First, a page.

|ČESKÁ REPUBLIKA||CZECH REPUBLIC|
|Královéhradecký kraj||Hradec Králové region|
Jaroměř is situated at an elevation of 254 m at the confluence of the rivers Úpa and Metuje into the river Labe (Elbe), about 15 km northeast of the region's capital, Hradec Králové. The municipality of Jaroměř has a population of about 12,400 (2017).
The historic old town has been inhabited for more than a thousand years. Early in the 11th century a Prince of the Přemyslid dynasty built a fortress and named it Jaroměř. The village was elevated to the status of royal town under King Otakar I of Bohemia. In 1421, the town was conquered by the Hussites and the town thereafter remained a centre of the Hussite movement until the Counter-reformation. Between 1780 and 1787, under Emperor Joseph II, the fortress Ples was built on the left bank of the Labe and Metuje rivers. Later, that conurbation took the name of Josefstadt (Joseph town). In 1948 the fortress town was renamed Josefov and incorprorated into Jaroměř. The famous painter Josef Šíma was born here in 1891.
The Church of St. Nicholas [background right] is one of the most
significant Gothic monuments in East Bohemia. The founding of the church dates back to the second half of the 14th century.
It was founded by the First Archbishop of Prague, Arnošt of Pardubice,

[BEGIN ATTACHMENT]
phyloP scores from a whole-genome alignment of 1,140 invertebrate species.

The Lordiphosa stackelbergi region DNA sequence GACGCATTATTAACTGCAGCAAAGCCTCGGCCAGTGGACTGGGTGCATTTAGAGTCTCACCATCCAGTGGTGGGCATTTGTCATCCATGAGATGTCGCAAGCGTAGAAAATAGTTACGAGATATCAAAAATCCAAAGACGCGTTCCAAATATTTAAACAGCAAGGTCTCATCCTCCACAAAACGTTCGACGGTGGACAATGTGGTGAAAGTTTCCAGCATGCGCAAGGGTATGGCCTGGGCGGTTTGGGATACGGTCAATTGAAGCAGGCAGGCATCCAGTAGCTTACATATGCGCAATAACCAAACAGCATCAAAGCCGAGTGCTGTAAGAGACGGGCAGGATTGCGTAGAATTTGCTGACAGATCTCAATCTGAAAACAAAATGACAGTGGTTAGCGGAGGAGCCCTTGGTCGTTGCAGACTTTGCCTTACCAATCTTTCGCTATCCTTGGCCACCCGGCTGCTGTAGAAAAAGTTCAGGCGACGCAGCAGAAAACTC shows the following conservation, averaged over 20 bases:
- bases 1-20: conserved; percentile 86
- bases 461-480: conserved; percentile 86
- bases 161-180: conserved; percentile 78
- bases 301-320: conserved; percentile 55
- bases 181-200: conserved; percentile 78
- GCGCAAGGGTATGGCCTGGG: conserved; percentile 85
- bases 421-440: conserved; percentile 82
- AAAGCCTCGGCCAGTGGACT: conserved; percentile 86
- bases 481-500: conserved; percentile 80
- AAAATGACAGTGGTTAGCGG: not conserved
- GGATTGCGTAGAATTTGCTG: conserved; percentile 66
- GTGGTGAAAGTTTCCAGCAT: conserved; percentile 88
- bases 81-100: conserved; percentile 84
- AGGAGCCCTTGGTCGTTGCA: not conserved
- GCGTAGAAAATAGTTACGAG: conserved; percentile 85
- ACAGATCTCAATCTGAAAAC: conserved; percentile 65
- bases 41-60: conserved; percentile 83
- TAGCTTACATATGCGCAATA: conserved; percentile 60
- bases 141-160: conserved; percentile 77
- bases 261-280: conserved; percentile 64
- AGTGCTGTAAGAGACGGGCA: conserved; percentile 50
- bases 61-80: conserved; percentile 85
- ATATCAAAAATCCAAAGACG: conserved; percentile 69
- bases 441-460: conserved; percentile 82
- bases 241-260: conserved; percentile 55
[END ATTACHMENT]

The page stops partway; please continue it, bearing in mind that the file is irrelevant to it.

who later promoted it from the parish church to the conventual church of the monastic canons of St. Augustin.
The construction of the triple-walled structure began in the second half of the 14th century. It was supposedly designed
as a shortened version of Wrocław's church. The Hussite Wars interrupted the construction,
but the church was finally vaulted in the 16th century. Static problems were caused by the fact that the northern part of
the church was built on rock while the southern part was built on the bank of the river, and 100 years later the church began
to lean towards the south. The bell tower was completed in 1707. Towards the end of the 1960s, static difficulties arose
and the south of the church threatened to collapse. After a funding campaign, micropiles were made on the southern side
of the church to connect the foundations with rock bedrock.